The model includes voltage sources that can be modified to inject signals or transients to test stability and plot gain & phase margin. To measure gain & phase margin, comment out the '.tran' statement and set the 'parm t0...', '.tran', '.step', and '.measure' statements active. The frequencies to measure, and type of measurement, can be changed with the '.step parm Freq' statement. The sine voltage across nodes A & B must be set to 10mV and the variable {Freq} set in the 'Freq' field. Warning: the simulation can take hours, particularly at low frequencies. I believe that the linear ramps contribute to much of this.

    This gain & phase plot of the MPP loop shows a phase margin of just 29 degrees at a cut-off frequency of about 1.5kHz. Moving it down to 1.2kHz would likely get the phase margin up to a much safer 45 degrees. More could be done to increase phase margin and increase the cross-over frequency, such as resorting to a type-3 configuration. The input filter configuration for a given design will have significant influence on the bandwidth available for the MPP loop. For this simple buck with only bulk capacitance (no ESR is modeled) a single pole exists, so along with the error amp the maximum phase margin available is 90 degrees.

    For the tightest MPP tracking the loop should be slightly faster than the output loop, but with such a low cut-off frequency this isn't possible. Minimally, the MPP loop should be faster than load induced ripple, such as that caused by an inverter (120Hz).

    1.2kHz isn't fast for a SMPS control loop, but for MPP tracking it is likely fast enough to compensate for load induced ripple as well as environmental factors (e.g. shading, cloudy days, etc.). So, might it be better to stick with firmware? After all, it is easier to tailor the gain curve and add compensation for load, PV temperature, etc.

    The answer is that it depends on how well MPP must be tracked. Matching a 1.2kHz hardware loop requires sampling at least every few degrees. Sampling every four degrees is 9.25uS or 110KSPS. The sample set must be integrated and anti-aliased; either substantial computational overhead for the MCU or handled by a DSP. Hence, demanding applications that choose a firmware approach will require a fast MCU (100MIPS) with DSP.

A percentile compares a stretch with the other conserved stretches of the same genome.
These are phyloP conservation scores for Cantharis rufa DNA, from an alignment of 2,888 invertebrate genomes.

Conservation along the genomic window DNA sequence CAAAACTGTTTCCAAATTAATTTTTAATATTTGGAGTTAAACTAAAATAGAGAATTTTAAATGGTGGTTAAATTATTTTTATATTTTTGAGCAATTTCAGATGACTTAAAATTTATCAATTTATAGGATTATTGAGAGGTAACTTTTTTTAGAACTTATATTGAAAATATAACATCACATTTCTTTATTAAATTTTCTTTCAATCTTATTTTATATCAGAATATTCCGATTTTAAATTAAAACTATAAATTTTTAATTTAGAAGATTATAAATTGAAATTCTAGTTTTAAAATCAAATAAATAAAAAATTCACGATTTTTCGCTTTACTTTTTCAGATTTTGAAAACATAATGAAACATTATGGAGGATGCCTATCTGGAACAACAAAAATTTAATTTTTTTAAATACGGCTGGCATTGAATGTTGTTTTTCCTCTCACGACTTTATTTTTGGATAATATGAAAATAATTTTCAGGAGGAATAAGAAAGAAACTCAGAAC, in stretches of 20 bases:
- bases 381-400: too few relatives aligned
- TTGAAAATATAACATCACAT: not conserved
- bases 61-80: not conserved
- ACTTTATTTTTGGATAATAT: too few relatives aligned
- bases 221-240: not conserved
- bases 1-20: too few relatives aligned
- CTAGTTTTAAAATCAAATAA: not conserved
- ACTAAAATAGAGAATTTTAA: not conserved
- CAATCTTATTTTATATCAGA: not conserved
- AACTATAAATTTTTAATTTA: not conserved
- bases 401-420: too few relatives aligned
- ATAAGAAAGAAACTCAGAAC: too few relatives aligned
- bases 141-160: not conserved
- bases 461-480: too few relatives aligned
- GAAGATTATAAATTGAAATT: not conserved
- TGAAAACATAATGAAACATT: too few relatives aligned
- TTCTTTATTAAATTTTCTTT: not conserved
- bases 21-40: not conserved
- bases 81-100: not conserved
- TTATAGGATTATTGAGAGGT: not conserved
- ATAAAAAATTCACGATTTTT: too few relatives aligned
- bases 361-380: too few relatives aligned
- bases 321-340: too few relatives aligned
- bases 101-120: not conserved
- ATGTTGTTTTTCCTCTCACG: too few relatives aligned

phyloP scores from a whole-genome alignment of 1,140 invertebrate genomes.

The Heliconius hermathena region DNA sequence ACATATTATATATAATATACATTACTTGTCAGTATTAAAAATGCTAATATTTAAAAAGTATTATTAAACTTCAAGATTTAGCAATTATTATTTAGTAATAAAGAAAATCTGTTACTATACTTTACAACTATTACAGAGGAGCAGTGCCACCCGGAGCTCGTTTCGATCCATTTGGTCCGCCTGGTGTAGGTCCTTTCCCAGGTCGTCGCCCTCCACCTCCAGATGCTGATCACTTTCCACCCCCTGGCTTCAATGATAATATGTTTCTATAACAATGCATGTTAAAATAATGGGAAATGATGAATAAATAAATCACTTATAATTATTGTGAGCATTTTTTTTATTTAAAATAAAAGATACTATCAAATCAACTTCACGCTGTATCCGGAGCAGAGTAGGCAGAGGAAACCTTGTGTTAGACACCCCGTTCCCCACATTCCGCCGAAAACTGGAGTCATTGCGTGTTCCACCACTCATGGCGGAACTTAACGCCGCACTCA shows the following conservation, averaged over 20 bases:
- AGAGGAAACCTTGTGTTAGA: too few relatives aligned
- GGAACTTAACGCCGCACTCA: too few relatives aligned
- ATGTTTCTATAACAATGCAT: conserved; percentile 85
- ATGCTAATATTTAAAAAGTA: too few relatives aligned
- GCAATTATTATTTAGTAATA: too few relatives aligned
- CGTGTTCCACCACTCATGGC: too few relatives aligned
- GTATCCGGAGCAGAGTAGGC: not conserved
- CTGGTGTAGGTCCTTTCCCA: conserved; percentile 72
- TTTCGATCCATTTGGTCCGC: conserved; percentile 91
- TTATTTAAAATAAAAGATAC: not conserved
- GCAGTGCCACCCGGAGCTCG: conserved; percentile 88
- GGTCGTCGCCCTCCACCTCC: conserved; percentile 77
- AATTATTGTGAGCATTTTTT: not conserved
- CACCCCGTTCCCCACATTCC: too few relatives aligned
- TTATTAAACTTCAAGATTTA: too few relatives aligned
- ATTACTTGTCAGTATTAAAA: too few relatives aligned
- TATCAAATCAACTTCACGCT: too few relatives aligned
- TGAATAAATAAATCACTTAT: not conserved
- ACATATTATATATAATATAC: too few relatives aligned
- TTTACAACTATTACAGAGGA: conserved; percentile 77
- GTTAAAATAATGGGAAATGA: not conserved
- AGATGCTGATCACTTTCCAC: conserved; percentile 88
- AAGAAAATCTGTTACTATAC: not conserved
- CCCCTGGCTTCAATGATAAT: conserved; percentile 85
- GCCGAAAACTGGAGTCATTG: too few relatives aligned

As previously shown, less capable processors can also use the firmware approach but must accept poor tracking in non-steady state conditions. Setting a MPP voltage range (as opposed to tracking a specific voltage) is a method for dealing with input voltage ripple induced by the converter design as well as load characteristics.

  • Closing the Loop (FW)

    Brian Cornell04/22/2022 at 19:38 0 comments

    I developed this idea while finishing work on the DC-converter section of my Solar Charger project. I needed an MPP algorithm for the firmware and didn't want to adapt the work that I had previously done with my Prototype MPP Charger - too slow. But, like that prototype, the Solar Charger's converter also uses an 8-bit PIC running at a measly 4MHz which will make any form of a P&O algorithm too slow.

    What if - instead of scanning for maximum power - the array's MPP voltage is maintained by the converter? For most PV panels, the MPP voltage does not vary significantly over temperature or load.

    No scanning required! The converter's impedance is limited to maintain the MPP panel/array voltage. This is incredibly easy to do, even on an 8-bit PIC, and requires just 28 lines of simple C code. Here's the snippet:

    The speed of this loop is controlled by a timer which is adjusted based on how far the converter's input voltage is from the MPP value. The converter's impedance is controlled by limiting the maximum duty cycle that the hardware control loop (to regulate the output) can demand. The two loops oppose one another but operate in tandem on the converter to form a closed loop. Note that in this implementation the MPP value is actually a range and not a singular value.

    This method has proven much more effective than my prior implementations using P&O algorithms, but it is still too slow (it is executing on the order of 100's of mS to a second or two). The result is that the input voltage (e.g. array Z) still crashes during load transients or partial shading conditions (but recovery is much faster).

    The variant pictured above executes in the foreground and there is room to go faster. This is ultimately governed by the speed of the infinite (I call it the RUN) loop, which would move its cut-off frequency to ~200-300Hz. You could go even faster by moving it to the background (ISR), limited only by processor speed and stable execution of other controller functions. With a faster processor, hardware equivalent performance may be achieved.